Monday, September 10, 2007

A Wow! Moment in a Classroom

I was helping out in a high school science class last week. The teacher wanted to have a tool that allowed her to post a question to her students, and get immediate feedback with students' comments showing up quickly without having to get an e-mail approval. We were going to use a blog, but then I remembered that our school had a Think.Com account. The Think site is supported by the Oracle Foundation and has been around for a while. It has built in protection against inappropriate comments being made, and in order to get an account, the administration of your school must request it. It has a somewhat cutesy interface, but the students don't seem to mind that.It also has a lot of tools built into it, many of them like the ones on Moodle or Studywiz. Well, the teacher decided to give it a try, so she posted the following question. "What do you think the most pressing environmental problem is today?" The students immediately posted their ideas, but one among them was having some difficulty. This class contained a Spanish speaking foreign exchange student with limited English. She was having some difficulty with the language. In a few moments, one of her peers who could see that she was struggling, quickly accessed Google Translator and translated comments into Spanish so that she could participate fully. What a moment! The power of the internet.....Posted by: Becky Ranks


Diane Whitmore said...

As a Spanish teacher, I enjoyed this story of a translation site being put to a positive use. Most of my experience with it, as well as that of other language teachers, has entailed students writing their language homework in English and running it through an online translator! One girl actually gave me an angry and impassioned defense of that practice, saying that if she wrote a paragraph in English and the website translated it into Spanish, it was still "her work"! I, and most language teachers I know, have long since stopped giving homework which involves expository writing in Spanish/French and now have all such writing done in class. There are certainly plenty of worthy uses of the Internet in language teaching, but the online text translators don't make the cut.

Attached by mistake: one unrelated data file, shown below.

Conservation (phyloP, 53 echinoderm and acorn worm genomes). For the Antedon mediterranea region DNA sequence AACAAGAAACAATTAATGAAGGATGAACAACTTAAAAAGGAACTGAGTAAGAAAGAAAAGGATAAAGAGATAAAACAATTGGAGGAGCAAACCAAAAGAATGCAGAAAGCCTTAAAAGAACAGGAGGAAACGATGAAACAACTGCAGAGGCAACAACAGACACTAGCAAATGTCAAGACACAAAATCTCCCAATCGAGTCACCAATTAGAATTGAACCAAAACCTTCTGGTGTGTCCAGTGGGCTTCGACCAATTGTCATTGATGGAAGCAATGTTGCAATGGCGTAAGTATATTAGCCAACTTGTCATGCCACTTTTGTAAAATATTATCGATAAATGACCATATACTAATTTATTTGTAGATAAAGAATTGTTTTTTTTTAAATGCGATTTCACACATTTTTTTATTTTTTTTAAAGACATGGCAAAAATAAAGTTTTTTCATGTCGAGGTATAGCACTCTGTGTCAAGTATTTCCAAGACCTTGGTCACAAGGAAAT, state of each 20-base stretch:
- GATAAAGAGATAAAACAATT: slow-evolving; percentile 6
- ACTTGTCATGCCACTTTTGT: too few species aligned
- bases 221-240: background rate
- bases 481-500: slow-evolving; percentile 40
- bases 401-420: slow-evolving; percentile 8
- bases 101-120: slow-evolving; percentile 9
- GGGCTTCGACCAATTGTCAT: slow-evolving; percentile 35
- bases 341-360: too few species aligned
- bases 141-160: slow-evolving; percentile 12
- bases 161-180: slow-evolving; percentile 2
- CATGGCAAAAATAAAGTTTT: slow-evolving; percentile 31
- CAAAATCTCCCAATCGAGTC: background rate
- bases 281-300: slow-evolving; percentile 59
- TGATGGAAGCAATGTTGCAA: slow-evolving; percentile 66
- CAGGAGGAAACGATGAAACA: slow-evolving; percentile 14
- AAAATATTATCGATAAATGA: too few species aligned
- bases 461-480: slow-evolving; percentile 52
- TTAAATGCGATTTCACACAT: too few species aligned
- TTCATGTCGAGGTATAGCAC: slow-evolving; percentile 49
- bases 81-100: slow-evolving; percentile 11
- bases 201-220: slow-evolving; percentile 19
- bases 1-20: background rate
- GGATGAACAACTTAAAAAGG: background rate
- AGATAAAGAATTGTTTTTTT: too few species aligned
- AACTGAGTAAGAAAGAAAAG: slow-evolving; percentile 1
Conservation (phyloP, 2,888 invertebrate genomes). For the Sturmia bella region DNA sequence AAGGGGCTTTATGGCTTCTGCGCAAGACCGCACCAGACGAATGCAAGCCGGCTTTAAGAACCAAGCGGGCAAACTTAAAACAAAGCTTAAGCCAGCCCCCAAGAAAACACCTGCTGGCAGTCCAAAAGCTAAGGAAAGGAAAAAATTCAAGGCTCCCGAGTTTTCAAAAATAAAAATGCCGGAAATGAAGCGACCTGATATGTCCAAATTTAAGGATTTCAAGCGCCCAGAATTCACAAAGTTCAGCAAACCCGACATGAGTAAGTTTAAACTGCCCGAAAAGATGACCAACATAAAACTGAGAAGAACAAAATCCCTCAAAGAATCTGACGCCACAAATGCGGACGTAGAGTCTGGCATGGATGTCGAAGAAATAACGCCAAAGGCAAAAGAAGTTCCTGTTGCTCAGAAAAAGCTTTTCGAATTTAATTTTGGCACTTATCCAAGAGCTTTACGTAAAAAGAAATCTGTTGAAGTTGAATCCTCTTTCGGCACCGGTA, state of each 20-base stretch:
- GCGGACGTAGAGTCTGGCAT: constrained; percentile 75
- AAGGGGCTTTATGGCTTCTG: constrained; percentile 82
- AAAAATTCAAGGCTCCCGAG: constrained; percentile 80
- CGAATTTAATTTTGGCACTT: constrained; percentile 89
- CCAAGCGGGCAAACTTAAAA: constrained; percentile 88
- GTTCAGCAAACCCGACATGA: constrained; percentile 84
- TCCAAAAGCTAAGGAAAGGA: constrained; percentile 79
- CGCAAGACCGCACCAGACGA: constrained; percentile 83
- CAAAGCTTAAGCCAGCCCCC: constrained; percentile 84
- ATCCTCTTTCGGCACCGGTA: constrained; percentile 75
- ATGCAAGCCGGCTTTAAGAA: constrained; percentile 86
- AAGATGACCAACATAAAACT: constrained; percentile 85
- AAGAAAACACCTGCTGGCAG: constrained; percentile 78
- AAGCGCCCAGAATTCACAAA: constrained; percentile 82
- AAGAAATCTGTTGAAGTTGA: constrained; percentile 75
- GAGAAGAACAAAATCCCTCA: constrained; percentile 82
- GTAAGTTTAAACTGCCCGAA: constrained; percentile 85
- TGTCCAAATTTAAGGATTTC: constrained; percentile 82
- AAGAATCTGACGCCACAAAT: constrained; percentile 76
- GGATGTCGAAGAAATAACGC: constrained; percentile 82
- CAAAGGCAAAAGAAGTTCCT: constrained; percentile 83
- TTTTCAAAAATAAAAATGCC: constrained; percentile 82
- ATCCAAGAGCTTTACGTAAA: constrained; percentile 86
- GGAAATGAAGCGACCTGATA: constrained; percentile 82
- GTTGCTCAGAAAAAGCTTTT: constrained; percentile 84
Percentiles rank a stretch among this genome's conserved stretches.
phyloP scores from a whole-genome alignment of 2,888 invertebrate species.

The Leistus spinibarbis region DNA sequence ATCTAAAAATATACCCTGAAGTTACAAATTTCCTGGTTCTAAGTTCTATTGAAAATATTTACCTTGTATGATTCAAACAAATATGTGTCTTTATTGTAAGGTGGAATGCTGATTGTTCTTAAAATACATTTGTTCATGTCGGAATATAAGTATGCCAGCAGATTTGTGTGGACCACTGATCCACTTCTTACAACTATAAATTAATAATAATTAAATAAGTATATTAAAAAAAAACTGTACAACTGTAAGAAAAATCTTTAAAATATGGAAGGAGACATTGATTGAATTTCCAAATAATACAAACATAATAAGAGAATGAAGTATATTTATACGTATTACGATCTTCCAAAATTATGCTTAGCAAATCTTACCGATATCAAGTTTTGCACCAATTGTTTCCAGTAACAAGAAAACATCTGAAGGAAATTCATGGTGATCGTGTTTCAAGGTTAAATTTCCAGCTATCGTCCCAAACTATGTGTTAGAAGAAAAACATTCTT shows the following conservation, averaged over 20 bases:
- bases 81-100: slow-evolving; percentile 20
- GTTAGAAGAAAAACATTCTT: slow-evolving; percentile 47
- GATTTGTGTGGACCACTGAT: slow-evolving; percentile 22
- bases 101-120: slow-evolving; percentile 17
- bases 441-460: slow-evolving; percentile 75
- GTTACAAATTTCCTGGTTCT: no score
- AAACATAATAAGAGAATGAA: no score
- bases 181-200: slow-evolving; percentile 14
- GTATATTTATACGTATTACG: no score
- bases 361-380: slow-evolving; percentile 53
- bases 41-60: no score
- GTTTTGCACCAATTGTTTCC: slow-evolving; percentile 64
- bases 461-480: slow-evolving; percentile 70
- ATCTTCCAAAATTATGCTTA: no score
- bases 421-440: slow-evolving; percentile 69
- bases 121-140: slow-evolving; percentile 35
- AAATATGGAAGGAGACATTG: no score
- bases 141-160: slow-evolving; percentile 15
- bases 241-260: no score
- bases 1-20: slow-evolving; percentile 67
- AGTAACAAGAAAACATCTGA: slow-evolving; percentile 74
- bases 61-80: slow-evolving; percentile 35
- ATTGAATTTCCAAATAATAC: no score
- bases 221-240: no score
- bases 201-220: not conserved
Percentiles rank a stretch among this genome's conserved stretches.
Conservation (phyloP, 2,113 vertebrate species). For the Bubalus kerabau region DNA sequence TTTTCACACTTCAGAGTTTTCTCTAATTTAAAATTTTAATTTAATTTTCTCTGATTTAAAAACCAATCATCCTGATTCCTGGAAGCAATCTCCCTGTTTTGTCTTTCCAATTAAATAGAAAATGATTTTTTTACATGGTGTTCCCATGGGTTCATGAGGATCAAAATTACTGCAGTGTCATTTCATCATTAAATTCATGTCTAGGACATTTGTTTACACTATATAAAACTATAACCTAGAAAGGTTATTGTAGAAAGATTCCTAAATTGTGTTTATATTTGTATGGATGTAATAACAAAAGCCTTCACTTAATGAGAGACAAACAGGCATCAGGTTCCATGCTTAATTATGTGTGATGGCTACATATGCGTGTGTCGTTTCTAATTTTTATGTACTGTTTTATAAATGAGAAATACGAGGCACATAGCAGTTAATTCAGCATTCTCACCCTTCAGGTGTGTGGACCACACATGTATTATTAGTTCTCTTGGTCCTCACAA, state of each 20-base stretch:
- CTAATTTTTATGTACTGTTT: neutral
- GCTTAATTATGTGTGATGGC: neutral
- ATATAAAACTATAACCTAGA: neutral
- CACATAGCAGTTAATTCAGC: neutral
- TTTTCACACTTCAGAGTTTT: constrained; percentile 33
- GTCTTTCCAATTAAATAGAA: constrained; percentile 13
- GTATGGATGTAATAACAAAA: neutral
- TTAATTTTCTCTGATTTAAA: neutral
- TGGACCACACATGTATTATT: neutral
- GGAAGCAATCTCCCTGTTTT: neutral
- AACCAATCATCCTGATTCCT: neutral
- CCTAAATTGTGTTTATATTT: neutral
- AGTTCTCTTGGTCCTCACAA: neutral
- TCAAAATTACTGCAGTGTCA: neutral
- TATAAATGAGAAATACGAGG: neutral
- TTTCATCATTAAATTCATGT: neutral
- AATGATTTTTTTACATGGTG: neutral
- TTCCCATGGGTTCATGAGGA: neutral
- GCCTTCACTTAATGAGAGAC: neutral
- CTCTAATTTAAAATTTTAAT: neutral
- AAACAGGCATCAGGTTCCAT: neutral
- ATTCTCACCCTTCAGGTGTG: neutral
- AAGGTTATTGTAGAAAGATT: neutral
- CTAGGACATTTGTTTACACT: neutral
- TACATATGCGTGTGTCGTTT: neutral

For those who don't know, online translations are not even close to syntactically or grammatically correct. They render vocabulary equivalents so one can get an idea of the message of the source language text, but in some cases they are barely comprehensible. Internet translations have a unique awkward sound and a pattern of grammatical errors that make them instantly recognizable as Internet and not human translations to anyone who understands the language in question. Just thought I'd mention that in case anyone was entertaining notions of translating anything and publishing it in a professional capacity!

Becky Ranks said...

Thanks Diane for that information. I knew there were some issues with translators, but this particular moment transcended those.

Diane Whitmore said...

I agree; that's a cool story. My point wasn't to throw a wet blanket on your story, but to inform people who aren't familiar with translation sites that they do get abused and don't produce accurate translations. I probably should have come back to my topic sentence at the end of my post and reiterated that it was nice to hear a story that gave me a reason to like Internet translation sites. That's what I get for posting during Red Sox games...I will endeavor to do better in the future! (If the Sox lose many more key games, the season will be over sooner rather than later...but this is the wrong blog for that rant!)